"Even of his old friends," said Aramis. "Oh, monseigneur, you are too prudent!"

"Of my old friends? — you one of my old friends, — you?"

"Do you no longer remember," said Aramis, "that you once saw, in the village where your early years were spent —"

"Do you know the name of the village?" asked the prisoner.

"Noisy-le-Sec, monseigneur," answered Aramis, firmly.

"Go on," said the young man, with an immovable aspect.

"Stay, monseigneur," said Aramis; "if you are positively resolved to carry on this game, let us break off. I am here to tell you many things, 'tis true; but you must allow me to see that, on your side, you have a desire to know them. Before revealing the important matters I still withhold, be assured I am in need of some encouragement, if not candor; a little sympathy, if not confidence. But you keep yourself intrenched in a pretended which paralyzes me. Oh, not for the reason you think; for, ignorant as you may be, or indifferent as you feign to be, you are none the less what you are, monseigneur, and there is nothing — nothing, mark me! which can cause you not to be so."

"I promise you," replied the prisoner, "to hear you without impatience. Only it appears to me that I have a right to repeat the question I have already asked, 'Who are you?'"

"Do you remember, fifteen or eighteen years ago, seeing at Noisy-le-Sec a cavalier, accompanied by a lady in black silk, with flame-colored ribbons in her hair?"

"Yes," said the young man; "I once asked the name of this cavalier, and they told me that he called himself the Abbe d'Herblay. I was astonished that the abbe had so warlike an air, and they replied that there was nothing singular in that, seeing that he was one of Louis XIII.'s musketeers."

"Well," said Aramis, "that musketeer and abbe, afterwards bishop of Vannes, is your confessor now."

"I know it; I recognized you."

"Then, monseigneur, if you know that, I must further add a fact of which you are ignorant — that if the king were to know this evening of the presence of this musketeer, this abbe, this bishop, this confessor, here — he, who has risked everything to visit you, to-morrow would behold the steely glitter of the executioner's axe in a dungeon more gloomy, more obscure than yours."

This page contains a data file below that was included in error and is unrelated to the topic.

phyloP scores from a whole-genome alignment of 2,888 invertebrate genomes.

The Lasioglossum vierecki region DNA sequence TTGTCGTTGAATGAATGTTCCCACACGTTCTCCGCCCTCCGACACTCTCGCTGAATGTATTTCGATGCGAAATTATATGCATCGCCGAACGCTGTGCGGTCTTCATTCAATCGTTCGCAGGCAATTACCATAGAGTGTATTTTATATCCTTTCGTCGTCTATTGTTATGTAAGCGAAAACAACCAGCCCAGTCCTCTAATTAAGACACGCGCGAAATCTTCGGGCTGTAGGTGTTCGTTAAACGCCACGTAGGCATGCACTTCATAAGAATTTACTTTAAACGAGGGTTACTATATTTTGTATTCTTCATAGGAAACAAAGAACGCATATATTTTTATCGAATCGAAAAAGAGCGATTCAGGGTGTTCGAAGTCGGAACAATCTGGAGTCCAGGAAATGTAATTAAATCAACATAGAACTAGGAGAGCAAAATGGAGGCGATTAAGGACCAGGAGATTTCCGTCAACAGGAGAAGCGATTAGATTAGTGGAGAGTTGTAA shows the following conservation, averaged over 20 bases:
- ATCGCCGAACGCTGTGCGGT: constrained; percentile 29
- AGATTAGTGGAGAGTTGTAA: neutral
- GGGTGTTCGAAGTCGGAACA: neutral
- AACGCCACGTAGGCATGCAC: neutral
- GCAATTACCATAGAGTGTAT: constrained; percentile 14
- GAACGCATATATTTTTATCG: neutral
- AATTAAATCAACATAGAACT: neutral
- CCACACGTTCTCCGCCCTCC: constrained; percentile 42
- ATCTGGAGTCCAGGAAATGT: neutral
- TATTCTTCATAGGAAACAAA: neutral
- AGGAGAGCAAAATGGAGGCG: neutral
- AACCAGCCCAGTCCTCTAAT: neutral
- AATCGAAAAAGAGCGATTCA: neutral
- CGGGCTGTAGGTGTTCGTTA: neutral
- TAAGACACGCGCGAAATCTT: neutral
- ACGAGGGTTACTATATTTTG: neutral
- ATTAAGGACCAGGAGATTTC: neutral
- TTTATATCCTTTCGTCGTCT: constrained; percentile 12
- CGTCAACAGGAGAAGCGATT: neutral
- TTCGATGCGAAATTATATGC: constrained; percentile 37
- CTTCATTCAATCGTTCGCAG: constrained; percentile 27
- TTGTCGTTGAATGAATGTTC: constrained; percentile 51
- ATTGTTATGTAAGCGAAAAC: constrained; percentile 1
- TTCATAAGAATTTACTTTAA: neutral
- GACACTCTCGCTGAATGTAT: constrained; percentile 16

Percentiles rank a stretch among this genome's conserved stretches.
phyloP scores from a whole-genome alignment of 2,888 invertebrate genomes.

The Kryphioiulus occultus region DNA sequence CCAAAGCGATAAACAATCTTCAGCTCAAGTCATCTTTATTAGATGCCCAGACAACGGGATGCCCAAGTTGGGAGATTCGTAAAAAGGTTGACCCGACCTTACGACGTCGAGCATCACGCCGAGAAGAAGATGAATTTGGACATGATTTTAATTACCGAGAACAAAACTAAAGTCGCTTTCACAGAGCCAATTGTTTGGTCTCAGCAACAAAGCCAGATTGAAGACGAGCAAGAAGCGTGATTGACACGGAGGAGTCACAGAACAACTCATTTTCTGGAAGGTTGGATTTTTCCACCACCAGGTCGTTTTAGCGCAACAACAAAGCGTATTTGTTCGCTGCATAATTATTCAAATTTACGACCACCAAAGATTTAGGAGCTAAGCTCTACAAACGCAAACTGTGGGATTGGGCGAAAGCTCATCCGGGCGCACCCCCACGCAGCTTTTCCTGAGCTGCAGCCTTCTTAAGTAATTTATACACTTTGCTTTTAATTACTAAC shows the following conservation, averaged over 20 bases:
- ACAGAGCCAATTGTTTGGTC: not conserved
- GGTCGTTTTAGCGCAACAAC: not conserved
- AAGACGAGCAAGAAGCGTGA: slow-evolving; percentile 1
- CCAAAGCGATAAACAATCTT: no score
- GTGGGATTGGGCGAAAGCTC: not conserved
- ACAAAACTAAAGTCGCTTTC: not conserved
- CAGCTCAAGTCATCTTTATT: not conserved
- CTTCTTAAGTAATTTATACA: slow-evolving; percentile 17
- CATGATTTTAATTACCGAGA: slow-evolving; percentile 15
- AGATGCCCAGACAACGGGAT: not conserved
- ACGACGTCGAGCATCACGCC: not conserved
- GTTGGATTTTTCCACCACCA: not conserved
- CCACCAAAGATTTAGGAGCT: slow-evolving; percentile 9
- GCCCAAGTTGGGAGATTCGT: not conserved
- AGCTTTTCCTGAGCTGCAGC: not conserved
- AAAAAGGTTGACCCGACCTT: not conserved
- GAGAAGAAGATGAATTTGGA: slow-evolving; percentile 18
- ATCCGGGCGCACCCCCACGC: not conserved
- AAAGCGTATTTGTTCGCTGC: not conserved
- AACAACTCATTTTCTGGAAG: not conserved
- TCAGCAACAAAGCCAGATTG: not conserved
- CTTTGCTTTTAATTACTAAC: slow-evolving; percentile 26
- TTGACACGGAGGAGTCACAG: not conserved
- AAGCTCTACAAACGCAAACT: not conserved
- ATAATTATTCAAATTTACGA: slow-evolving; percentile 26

While listening to these words, delivered with emphasis, the young man had raised himself on his couch, and was now gazing more and more eagerly at Aramis.

The result of his scrutiny was that he appeared to derive some confidence from it. "Yes," he murmured, "I remember perfectly. The woman of whom you speak came once with you, and twice afterwards with another." He hesitated.


(Continues...)

Excerpted from The Man in the Iron Mask by Alexandre Dumas. Copyright © 2016 Alexandre Dumas. Excerpted by permission of OPEN ROAD INTEGRATED MEDIA.
All rights reserved. No part of this excerpt may be reproduced or reprinted without permission in writing from the publisher.
Excerpts are provided by Dial-A-Book Inc. solely for the personal use of visitors to this web site.

Table of Contents

Introduction ix(15)
Select Bibliography xxiv(1)
A Chronology of Alexandre Dumas xxv
THE MAN IN THE IRON MASK
1. TWO OLD FRIENDS
1(12)
2. WHEREIN MAY BE SEEN THAT A BARGAIN WHICH CANNOT BE MADE WITH ONE PERSON, CAN BE CARRIED OUT WITH ANOTHER
13(9)
3. THE SKIN OF THE BEAR
22(6)
4. AN INTERVIEW WITH THE QUEEN-MOTHER
28(8)
5. TWO FRIENDS
36(6)
6. HOW JEAN DE LA FONTAINE WROTE HIS FIRST TALE
42(4)
7. LA FONTAINE IN THE CHARACTER OF A NEGOTIATOR
46(6)
8. MADAME DE BELLIERE'S PLATE AND DIAMONDS
52(3)
9. M. DE MAZARIN'S RECEIPT
55(7)
10. MONSIEUR COLBERT'S ROUGH DRAFT
62(8)
11. IN WHICH THE AUTHOR THINKS IT IS NOW TIME TO RETURN TO THE VICOMTE DE BRAGELONNE
70(5)
12. BRAGELONNE CONTINUES HIS INQUIRIES
75(5)
13. TWO JEALOUSIES
80(5)
14. A DOMICILIARY VISIT
85(6)
15. PORTHOS'S PLAN OF ACTION
91(7)
16. THE CHANGE OF RESIDENCE, THE TRAP-DOOR, AND THE PORTRAIT
98(9)
17. RIVAL POLITICS
107(4)
18. RIVAL AFFECTIONS
111(7)
19. KING AND NOBILITY
118(7)
20. AFTER THE STORM
125(5)
21. HEU! MISER!
130(3)
22. WOUNDS UPON WOUNDS
133(5)
23. WHAT RAOUL HAD GUESSED
138(5)
24. THREE GUESTS ASTONISHED TO FIND THEMSELVES AT SUPPER TOGETHER
143(5)
25. WHAT TOOK PLACE AT THE LOUVRE DURING THE SUPPER AT THE BASTILLE
148(6)
26. POLITICAL RIVALS
154(1)
26. POLITICAL RIVALS
154(7)
27. IN WHICH PORTHOS IS CONVINCED WITHOUT HAVING UNDERSTOOD ANYTHING
161(6)
28. M. DE BAISEMEAUX'S "SOCIETY"
167(6)
29. THE PRISONER
173(23)
30. HOW MOUSTON HAD BECOME FATTER WITHOUT GIVING PORTHOS NOTICE THEREOF, AND OF THE TROUBLES WHICH CONSEQUENTLY BEFELL THAT WORTHY GENTLEMAN
196(6)
31. WHO MESSIRE JEAN PERCERIN WAS
202(6)
32. THE PATTERNS
208(8)
33. WHERE, PROBABLY, MOLIERE FORMED HIS FIRST IDEA OF THE BOURGEOIS GENTILHOMME
216(5)
34. THE BEEHIVE, THE BEES, AND THE HONEY
221(8)
35. ANOTHER SUPPER AT THE BASTILLE
229(6)
36. THE GENERAL OF THE ORDER
235(7)
37. THE TEMPTER
242(7)
38. CROWN AND TIARA
249(7)
39. THE CHATEAU DE VAUX-LE-VICOMTE
256(4)
40. THE WINE OF MELUN
260(5)
41. NECTAR AND AMBROSIA
265(4)
42. A GASCON, AND A GASCON AND A HALF
269(10)
43. COLBERT
279(6)
44. JEALOUSY
285(5)
45. HIGH TREASON
290(8)
46. A NIGHT AT THE BASTILLE
298(6)
47. THE SHADOW OF M. FOUQUET
304(13)
48. THE MORNING
317(7)
49. THE KING'S FRIEND
324(14)
50. SHOWING HOW THE COUNTERSIGN WAS RESPECTED AT THE BASTILLE
338(6)
51. THE KING'S GRATITUDE
344(8)
52. THE FALSE KING
352(8)
53. IN WHICH PORTHOS THINKS HE IS PURSUING A DUCHY